Staphylococcus epidermidis is a urease organism that stains purple with gram staining.
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A 5-year-old boy with hydrocephalus is brought into the emergency department because of fever, headache and vomiting for the last 24 hours. The boy's mother states that he had a shunt placed 2 weeks ago, and within a week he seemed weaker and his appetite decreased. Physical examination is unremarkable. A cerebrospinal fluid sample was analyzed and showed leukocytosis with a left shift, increased protein and decreased glucose. Which of the following is most likely associated with the patient's infection?
Content Reviewers:Viviana Popa, MD
Staphylococcus epidermidis or simply Staph epidermidis can be broken down into staph which means grapes, coccus which means round shape, and epidermidis referring to the superficial layer of the skin.
So, Staphylococcus epidermidis are round bacteria that tend to live clustered together as if they were grapes, and they are part of the skin normal flora even though they may also be found living on the mucosa of the gut.
Now, a little bit of microbe anatomy and physiology.
Staph epidermidis has a thick peptidoglycan cell wall, which takes in purple dye when Gram stained - so this is a gram-positive bacteria.
It’s non-motile and doesn’t form spores, and also, it’s a facultative anaerobe, meaning that it can survive in both aerobic and anaerobic environments.
Staph epidermidis is catalase positive, so it makes an enzyme called catalase.
We can use this to differentiate Staph epidermidis from other gram positive cocci, like streptococci and enterococci, which are catalase negative.
To test for this, a few drops of hydrogen peroxide are added to the colony of the suspected bacteria.
So, if catalase is present, like in staph epidermidis, it makes the hydrogen peroxide dissociate into water and oxygen, causing the mixture to foam.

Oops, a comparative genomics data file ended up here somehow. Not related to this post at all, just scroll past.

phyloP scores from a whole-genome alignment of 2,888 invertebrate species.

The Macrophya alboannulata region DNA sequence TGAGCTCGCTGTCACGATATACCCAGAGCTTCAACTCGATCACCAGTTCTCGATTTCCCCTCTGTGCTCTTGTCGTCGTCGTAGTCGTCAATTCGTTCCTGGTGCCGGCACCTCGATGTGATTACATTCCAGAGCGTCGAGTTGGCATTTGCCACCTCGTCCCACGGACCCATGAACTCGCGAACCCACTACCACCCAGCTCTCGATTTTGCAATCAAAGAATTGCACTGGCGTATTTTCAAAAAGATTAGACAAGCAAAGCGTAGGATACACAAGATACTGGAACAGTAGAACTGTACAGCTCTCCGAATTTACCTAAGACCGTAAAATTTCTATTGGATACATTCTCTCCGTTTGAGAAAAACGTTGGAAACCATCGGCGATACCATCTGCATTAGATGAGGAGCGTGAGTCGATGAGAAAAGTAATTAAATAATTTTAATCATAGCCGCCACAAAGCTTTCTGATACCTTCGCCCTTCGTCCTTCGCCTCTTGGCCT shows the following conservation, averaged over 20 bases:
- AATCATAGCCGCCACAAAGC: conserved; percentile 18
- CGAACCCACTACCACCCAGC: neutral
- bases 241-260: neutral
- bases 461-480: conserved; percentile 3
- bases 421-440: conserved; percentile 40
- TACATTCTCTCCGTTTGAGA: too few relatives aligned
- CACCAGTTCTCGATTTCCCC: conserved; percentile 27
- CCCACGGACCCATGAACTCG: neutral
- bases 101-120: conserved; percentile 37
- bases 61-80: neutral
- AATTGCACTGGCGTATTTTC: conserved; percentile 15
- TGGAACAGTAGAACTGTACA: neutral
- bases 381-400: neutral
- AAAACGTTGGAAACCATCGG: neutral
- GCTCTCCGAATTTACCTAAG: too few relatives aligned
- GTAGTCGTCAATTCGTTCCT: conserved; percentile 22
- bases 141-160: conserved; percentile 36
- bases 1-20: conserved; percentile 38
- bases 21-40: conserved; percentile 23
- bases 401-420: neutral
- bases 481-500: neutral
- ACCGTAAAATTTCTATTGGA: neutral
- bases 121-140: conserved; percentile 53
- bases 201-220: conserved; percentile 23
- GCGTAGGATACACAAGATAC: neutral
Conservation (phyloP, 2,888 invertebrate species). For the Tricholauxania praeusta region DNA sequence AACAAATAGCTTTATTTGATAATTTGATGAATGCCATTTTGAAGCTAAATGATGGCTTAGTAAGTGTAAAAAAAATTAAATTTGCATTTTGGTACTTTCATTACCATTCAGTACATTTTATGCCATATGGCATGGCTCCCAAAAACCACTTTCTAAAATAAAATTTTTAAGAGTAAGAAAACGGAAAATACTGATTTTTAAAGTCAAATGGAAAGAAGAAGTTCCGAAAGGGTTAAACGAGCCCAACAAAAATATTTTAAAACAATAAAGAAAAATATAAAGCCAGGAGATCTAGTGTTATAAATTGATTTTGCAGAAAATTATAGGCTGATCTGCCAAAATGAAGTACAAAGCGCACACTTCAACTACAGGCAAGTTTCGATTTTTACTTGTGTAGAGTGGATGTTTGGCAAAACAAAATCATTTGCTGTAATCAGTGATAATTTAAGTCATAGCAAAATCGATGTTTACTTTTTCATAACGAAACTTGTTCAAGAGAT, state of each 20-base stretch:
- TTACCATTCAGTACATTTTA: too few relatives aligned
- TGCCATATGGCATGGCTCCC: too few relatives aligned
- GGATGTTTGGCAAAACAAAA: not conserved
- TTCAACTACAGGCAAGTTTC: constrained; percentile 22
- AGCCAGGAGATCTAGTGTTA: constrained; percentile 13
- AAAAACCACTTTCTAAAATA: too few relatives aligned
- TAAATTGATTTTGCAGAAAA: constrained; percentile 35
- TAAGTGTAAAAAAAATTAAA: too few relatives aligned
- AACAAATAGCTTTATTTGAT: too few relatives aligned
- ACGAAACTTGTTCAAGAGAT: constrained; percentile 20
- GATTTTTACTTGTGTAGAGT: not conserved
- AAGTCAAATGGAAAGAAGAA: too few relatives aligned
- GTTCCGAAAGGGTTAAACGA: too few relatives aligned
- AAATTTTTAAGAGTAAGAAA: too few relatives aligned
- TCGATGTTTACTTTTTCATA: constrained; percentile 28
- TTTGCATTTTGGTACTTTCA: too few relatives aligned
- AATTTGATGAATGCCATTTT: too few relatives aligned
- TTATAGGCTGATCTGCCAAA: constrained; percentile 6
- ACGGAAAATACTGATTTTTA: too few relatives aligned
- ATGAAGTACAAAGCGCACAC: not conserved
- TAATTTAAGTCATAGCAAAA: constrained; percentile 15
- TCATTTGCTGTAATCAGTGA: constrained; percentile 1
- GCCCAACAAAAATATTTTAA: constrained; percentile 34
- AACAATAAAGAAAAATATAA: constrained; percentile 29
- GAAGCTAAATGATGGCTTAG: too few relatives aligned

Staph epidermidis is also urease positive, meaning it produces an enzyme called urease that dissociates urea into carbon dioxide and ammonia.
This can be tested by transferring a pure sample of bacteria from the culture to a sterile tube containing a mixture of “urea agar” broth and phenol red. Then, the mixture is incubated.
So, with Staph epidermidis, urease does it’s thing, making urea dissociate into carbon dioxide and ammonia.
Ammonia then makes the mixture change color from orange-yellow to bright pink.
This doesn’t happen with urease negative Gram-positive cocci, like Streptococcus pneumoniae or Enterococcus faecalis.
Furthermore, unlike many other Staphylococcus species, Staph epidermidis and its close relative, Staph saprophyticus, are both coagulase negative, meaning they don’t produce an enzyme called coagulase.
Testing for coagulase is done by transferring a colony of the suspected bacteria in test tube containing fibrinogen-rich plasma.
Coagulase-positive bacteria, like Staph aureus, convert the soluble fibrinogen into sticky fibrin, which then visibly clumps up.
With coagulase negative species, like Staph epidermidis or Staph saprophyticus, the fibrin doesn’t clump up.
Finally, to distinguish Staph epidermidis from Staph saprophyticus, the novobiocin test is done.
This is when a disk imbued with Novobiocin, an antibiotic, is added to the culture.
Staph epidermidis is novobiocin sensitive, so the colonies will die off, whereas Staph saprophyticus is novobiocin resistant, so the colonies remain intact.
Alright, now, Staph epidermidis is actually the most dominant bacteria on the human skin.
It colonizes mostly the scalp, the face, the nasal cavities and the axillae, where it lives as an innocent commensal without causing any harm.